Dennis Tourbin, whom had two works in #UCIM that I was so impressed by that I devoted singular reviews to each (one more local, one more national), is also someone who’s left a space here for others to stand upon, as the front gallery space at NAC (often used for local and emerging artists, a sentiment I think he’d approve) is named for him.

Limit’s series of untitled pieces are vibrant and fun, and the objects are lovely and push against the more historical space of the Hansen. There’s a [M]modernist appeal (art in simplicity), a cleanliness and disciplined execution that makes me want to handle the works (so round and slick), and his painting of coloured “rectangles” – or frames, if you will – on the wall with simple shelves to hold the works tussle and clash with the carved, delicate and almost fussy cornices and details of the Hansen space. The objects are rough yet evocative, and I always love when artists paint the walls to enhance their work. In that “proper” space, a slab of blue or yellow is an “affront” to the gentility of the space, just like Donna Akrey’s playful “toys” or Amy Friend’s “mementos” that worked with / against the “domestic” space.

But conceptually the connections between Limit’s interventions and the other works are either nonexistent or more about skin deep relations (lemons, circles, yellows) than how Fernandes’ Philia interacted with Genevieve Cadieux‘s works (both significant for imagery and art from groups that have too often been underrepresented in galleries and collections). There’s definitely not the points of reference I previously cited with Harris, MacDonald, Anderson or Carol Wren on the back wall.

This is “echoed” in how Douglas Boutilier’s Tennis Twins have looked out on the spaces for several variations of #UCIM, unimpressed and stoic, in their gaze and being, separate metaphorically and literally, alone on a wall almost like an alcove.

Douglas Boutillier’s Tennis Twins.
Tobey C. Anderson, selected works from Silken Twine series.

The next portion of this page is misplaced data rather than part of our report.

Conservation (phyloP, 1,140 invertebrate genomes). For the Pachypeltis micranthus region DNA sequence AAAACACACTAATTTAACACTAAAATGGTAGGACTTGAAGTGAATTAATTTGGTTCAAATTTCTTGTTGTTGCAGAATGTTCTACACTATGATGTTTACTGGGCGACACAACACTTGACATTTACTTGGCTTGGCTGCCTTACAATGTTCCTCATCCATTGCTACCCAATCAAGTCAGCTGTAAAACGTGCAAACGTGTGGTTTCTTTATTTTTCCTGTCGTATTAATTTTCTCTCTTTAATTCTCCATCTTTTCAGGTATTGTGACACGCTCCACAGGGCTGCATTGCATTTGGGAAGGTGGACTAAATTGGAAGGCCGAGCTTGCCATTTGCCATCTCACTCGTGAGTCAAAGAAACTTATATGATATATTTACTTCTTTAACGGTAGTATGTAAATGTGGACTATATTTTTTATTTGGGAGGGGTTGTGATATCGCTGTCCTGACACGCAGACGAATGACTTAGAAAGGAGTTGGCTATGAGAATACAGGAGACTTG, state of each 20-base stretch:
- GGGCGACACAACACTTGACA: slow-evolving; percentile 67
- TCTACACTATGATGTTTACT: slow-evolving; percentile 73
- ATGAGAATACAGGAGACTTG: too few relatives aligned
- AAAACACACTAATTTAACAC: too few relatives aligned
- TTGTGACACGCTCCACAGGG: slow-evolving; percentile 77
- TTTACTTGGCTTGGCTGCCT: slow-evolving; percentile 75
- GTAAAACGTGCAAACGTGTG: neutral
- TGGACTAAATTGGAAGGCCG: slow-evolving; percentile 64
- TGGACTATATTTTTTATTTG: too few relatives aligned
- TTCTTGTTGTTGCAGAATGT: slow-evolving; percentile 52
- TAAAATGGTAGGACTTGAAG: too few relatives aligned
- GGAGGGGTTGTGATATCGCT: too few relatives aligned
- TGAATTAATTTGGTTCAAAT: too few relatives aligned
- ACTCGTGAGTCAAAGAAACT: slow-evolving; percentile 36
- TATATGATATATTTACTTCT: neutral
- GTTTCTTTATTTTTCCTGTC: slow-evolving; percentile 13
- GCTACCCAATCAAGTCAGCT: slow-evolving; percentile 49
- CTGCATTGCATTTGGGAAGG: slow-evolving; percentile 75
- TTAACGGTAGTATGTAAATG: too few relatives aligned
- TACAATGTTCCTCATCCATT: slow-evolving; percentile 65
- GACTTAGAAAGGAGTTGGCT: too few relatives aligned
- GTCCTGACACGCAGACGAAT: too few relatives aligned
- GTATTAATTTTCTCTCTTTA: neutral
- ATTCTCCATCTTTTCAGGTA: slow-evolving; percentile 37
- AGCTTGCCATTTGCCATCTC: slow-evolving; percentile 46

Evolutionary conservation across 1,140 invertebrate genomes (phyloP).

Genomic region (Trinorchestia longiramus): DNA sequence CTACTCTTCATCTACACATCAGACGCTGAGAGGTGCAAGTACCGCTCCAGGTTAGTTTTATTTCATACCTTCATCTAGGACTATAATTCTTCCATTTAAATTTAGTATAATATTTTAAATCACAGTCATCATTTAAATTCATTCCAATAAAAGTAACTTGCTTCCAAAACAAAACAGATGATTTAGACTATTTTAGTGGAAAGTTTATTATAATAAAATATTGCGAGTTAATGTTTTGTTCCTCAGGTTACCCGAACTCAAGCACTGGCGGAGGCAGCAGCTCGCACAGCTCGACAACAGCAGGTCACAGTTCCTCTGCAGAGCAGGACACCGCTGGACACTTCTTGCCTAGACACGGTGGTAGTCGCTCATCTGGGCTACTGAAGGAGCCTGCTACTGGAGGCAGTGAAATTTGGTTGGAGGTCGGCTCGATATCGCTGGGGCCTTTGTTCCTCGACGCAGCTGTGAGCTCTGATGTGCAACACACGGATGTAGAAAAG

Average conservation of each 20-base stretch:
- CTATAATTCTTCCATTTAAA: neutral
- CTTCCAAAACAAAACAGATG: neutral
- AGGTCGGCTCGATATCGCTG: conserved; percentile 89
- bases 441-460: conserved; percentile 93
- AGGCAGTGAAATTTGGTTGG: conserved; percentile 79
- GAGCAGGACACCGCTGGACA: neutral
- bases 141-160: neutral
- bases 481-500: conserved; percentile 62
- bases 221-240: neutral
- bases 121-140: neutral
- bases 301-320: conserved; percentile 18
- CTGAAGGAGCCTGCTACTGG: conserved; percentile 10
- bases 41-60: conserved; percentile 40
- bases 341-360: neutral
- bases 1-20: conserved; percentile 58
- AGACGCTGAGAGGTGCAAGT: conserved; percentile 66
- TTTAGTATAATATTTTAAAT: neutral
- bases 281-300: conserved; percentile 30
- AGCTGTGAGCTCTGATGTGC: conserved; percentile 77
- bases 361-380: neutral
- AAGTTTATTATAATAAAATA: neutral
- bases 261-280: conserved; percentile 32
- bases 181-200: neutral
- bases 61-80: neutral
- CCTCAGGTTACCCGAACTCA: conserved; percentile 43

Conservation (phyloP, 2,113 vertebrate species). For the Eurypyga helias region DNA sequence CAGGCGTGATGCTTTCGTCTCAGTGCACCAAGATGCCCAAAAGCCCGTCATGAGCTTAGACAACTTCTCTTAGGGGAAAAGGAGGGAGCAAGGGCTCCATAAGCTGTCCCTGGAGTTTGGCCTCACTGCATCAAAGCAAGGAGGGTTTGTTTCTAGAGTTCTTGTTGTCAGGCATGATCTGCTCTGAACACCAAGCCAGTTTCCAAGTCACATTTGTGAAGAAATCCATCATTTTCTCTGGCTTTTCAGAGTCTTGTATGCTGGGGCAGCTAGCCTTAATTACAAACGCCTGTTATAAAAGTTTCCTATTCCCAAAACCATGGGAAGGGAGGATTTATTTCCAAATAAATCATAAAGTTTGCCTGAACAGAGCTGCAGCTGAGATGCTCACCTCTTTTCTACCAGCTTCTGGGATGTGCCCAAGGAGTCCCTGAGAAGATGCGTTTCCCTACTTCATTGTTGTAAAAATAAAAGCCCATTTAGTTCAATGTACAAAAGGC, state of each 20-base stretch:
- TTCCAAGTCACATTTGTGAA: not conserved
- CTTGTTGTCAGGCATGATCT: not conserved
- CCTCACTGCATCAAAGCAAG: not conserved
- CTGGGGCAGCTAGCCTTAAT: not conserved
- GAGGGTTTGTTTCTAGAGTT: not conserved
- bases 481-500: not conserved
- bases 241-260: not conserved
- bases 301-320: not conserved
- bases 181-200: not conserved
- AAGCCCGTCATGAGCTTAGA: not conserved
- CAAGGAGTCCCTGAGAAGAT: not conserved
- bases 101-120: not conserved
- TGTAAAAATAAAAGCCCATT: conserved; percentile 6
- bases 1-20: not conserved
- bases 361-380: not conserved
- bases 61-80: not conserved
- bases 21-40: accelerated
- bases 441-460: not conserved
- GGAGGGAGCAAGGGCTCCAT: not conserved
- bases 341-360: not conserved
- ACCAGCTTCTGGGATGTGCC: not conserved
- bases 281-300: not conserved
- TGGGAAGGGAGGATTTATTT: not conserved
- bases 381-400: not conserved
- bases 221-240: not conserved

Even later iterations, from German, with John Boyle‘s imagery of St. Paul Street in St. Catharines. which led to a long, very long social media feed involving several local artists about when, where and why Boyle chose that site. This involved his major role in visual arts in St. Catharines, with NAC and Rodman, having a deeper, more considered, relevance outside the Hansen space. And I have little use for Stompin’ Tom Connors, but putting Boyle’s hagiographic rendering of Connors in a “fancy” space was entertaining. Though titled Yankee Go Home – Stompin’ Tom, the work was more complicated than that jingoist statement. Boyle’s role in founding CARFAC and Connors’ advocacy for regionalist culture meshed in that frighteningly colourful, perhaps garish, work.

When I encountered the Barbara Hepworth in the Hansen, in a recent iteration of #UCIM, it was disheartening to see that her choice of yellow, in a harsh slab of flat colour among monochromatic renderings, seemed to be the sole reason for its inclusion: this put it on a par with the lemons of an unfamiliar artist named Cleveland. That seems a bit of a slight, a facile dismissal, to someone who was one of the very, very few female artists of her generation to make an indelible mark in the Modernist canon. It would be a bit like talking about Anderson’s pieces that focused / explored his fatal cancer diagnosis in terms of modernist or art historical use of colour…..or only speaking of Tourbin’s work about the October Crisis in terms of its formal flat pop art colour, and not how a local artist I respect greatly raised a good point about “contested narratives” in response to my review of it, that was a bit (appropriately, considering the historical position of the piece) caustic.